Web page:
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June 28th tends to reshape things.
On June 28, 1914, the Archduke Ferdinand of Austria was assassinated, sparking the First World War. In 1919, on the same date, the Treaty of Versailles was signed, the alleged cause of the Second World War.
On June 28, 2018, Amazon fired the first shot in the drug retail war. For the bargain price of $1 billion, Seattle based Amazon acquired online retailer PillPack with barely one tenth that in revenues at three times its previous valuation. Why?
Underscoring the deal’s importance is less the price Amazon paid than the value destruction to the other big drug retailers. Wall Street mercilessly cleaved $14 billion off the stock prices of Walgreens, CVS, McKesson, and Amerisource Bergen — the same day.
Stock price drops for Pharma retailers (table: CB Insights)
Some of the big players are pretending to ignore the realities (just as the great European powers ignored them). The tweet by CNBC’s Carl Quintanilla below is telling.
But given Bezos tendency to be very, very long-term right, it seems prudent to assume he has some moves we don’t see or at least Walgreen CEO Stefano Pessina isn’t saying. What could they be?
Five strategic pieces in the Bezos-sphere.
Let’s remind ourselves, the sheer size of this transaction suggests Amazon has a doozy of a plan. Also, Bezos is no stranger to healthcare. Warren Buffett chose him as a partner in his new joint venture, along with JP Morgan’s Jamie Dimon. So to say he understands the space would be an Amazon size understatement.
Coming on the heels of his acquisition of Whole Foods, we know he sees retail as a critical component of customer value. With prescriptions, there is a bonus: they are vital not just useful. People have an incentive to shop with him for a very long time (or so they hope).
He also knew the company was already in discussions with Walmart. It’s nice to know that Bezos has the best intel network in the business world.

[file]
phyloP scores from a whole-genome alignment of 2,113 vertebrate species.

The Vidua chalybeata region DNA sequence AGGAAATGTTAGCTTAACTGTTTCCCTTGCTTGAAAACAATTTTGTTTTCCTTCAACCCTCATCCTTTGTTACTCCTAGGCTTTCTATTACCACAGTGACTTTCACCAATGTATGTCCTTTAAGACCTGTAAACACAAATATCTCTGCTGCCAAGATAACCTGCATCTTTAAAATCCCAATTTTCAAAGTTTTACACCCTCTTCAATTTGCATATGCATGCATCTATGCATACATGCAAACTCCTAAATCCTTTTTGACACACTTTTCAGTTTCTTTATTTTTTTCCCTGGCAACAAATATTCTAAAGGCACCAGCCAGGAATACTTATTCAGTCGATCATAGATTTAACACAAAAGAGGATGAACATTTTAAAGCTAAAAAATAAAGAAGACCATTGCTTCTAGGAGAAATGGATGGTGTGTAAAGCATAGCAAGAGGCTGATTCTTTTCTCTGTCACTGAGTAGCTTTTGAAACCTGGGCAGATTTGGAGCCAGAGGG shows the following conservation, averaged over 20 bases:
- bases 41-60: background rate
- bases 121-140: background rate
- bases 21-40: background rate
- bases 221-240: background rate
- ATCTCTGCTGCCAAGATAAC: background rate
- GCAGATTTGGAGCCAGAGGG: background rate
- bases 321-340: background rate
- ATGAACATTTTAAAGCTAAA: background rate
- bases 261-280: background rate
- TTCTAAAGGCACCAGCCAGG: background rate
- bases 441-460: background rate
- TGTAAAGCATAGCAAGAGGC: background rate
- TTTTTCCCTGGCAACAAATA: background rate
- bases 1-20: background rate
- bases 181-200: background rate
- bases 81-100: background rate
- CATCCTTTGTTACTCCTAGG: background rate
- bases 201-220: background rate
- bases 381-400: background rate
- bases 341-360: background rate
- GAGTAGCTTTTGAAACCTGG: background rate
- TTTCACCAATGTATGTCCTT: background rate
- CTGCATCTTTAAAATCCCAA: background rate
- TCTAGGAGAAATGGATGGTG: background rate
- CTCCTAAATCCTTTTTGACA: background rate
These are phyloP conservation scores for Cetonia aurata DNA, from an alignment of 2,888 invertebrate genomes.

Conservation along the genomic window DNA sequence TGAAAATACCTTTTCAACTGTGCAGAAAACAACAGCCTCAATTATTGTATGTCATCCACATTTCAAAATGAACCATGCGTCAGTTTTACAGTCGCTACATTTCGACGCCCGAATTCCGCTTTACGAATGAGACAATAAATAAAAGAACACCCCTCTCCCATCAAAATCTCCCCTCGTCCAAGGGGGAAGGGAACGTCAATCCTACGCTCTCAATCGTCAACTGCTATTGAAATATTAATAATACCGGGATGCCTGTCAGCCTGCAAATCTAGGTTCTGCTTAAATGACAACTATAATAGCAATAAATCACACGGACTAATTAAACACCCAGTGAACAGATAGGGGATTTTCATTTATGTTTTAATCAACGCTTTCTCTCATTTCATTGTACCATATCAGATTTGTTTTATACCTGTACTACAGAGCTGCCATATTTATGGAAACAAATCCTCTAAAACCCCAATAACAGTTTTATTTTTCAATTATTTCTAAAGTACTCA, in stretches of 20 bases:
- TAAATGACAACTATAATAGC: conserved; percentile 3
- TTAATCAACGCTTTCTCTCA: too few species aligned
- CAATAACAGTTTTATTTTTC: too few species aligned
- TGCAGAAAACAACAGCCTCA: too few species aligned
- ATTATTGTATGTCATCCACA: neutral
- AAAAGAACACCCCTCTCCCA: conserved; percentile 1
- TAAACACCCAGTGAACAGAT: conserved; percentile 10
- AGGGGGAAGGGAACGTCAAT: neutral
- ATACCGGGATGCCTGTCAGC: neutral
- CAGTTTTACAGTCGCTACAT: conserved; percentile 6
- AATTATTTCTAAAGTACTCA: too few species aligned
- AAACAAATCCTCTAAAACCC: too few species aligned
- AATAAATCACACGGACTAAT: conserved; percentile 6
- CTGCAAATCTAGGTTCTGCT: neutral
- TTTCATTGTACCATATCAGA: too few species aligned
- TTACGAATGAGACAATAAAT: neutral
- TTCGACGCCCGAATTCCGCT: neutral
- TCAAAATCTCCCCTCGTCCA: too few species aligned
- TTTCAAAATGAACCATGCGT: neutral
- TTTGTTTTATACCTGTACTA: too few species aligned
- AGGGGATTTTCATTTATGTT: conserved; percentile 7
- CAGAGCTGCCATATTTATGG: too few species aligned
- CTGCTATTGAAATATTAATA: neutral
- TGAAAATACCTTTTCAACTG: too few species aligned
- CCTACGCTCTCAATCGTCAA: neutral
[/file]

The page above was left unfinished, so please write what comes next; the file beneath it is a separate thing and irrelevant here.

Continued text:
Thirdly, if you think of a market as a living organism, Bezos transplanted powerful arms and legs onto Amazon’s drug business. The reason? PillPack’s secret weapon, and what made the deal so cost-effective, is the online startup has licenses to do business in all in 50 states.
Now Bezos gets to do the thing he does best: be impatient.
Freedom to transact across the country gives Amazon’s brand name clout a kind of automatic crushing power against rivals. He gets to go to market instead of having to go through a kludgy drug bureaucracy, his least favorite thing in the world.
And while the company has no international licenses, you can be sure the engineers in Seattle are tweaking the software now.
He knows a good deal is the best deal for the customer.
Fourth, transparency of pricing means that Bezos will mercilessly exploit the pricing discrepancy between current retail drug prices and online discount distributors. It is a classic Amazon move, he takes a physical business and runs it on algorithms, then prices it like software.
There is another wrinkle that will play well across the political landscape.
PillPack has an online system — PharmacyOS — which helps manage “patient data and figure out how to balance meds in safe doses for customers.
Don’t think grandmother’s Lipitor. Think uncle’s opioids.
Citizens of this country consume unthinkable quantities of medication and will continue to do so as we live longer. For many of us, it means tipping the scale on dosages, leading to addiction, leading to overdose and deaths. According to the CDC, the sharpest increased in the 70,000 overdose deaths per year came from deaths related to fentanyl and fentanyl analogs (synthetic opioids).
PillPack has an answer that Bezos likes.
PillPack has proprietary technology that may meaningfully counteract this trend. The company’s CEO, TJ Parker said of this service, “PillPack makes it simple for any customer to take the right medication at the right time, and feel healthier. Together with Amazon, we are eager to…help people throughout the U.S. who can benefit...”
Once again, the man from Seattle seems ahead of his time, the market, and the competition. Let the war begin.
Jeff Cunningham is an advocate for enlightened global leadership, which he calls the most valuable natural resource in the world.
He is a Professor at ASU’s Thunderbird School of Global Management and was the former publisher of Forbes Magazine, startup founder, digital content CEO, and ran an internet venture capital fund.
He travels the globe in search of iconic leaders. As an interviewer/host, he created a YouTube interview series, Iconic Voices, now co-produced by @Thunderbird, featuring mega moguls from Warren Buffett to Jeff Immelt. His articles on leadership have been featured in the Arizona Republic, Forbes, Chief Executive Magazine, Board Member Magazine, LinkedIn and Medium via JeffCunningham.com.
His career experience includes publisher of Forbes Magazine; founder of Directorship Magazine; CEO of Zip2 (founded by Elon Musk), Myway.com, and CareerTrack.com; venture partner with Schroders. He serves as a trustee of the McCain Institute and previously as a trustee of CSIS and Middle East Institute, and as an advisor to the Nobel Peace Prize Committee.
He has also been a board director of 10 public companies.
The views expressed in this article do not necessarily reflect those of Thunderbird School of Global Management or Arizona State University as a whole.
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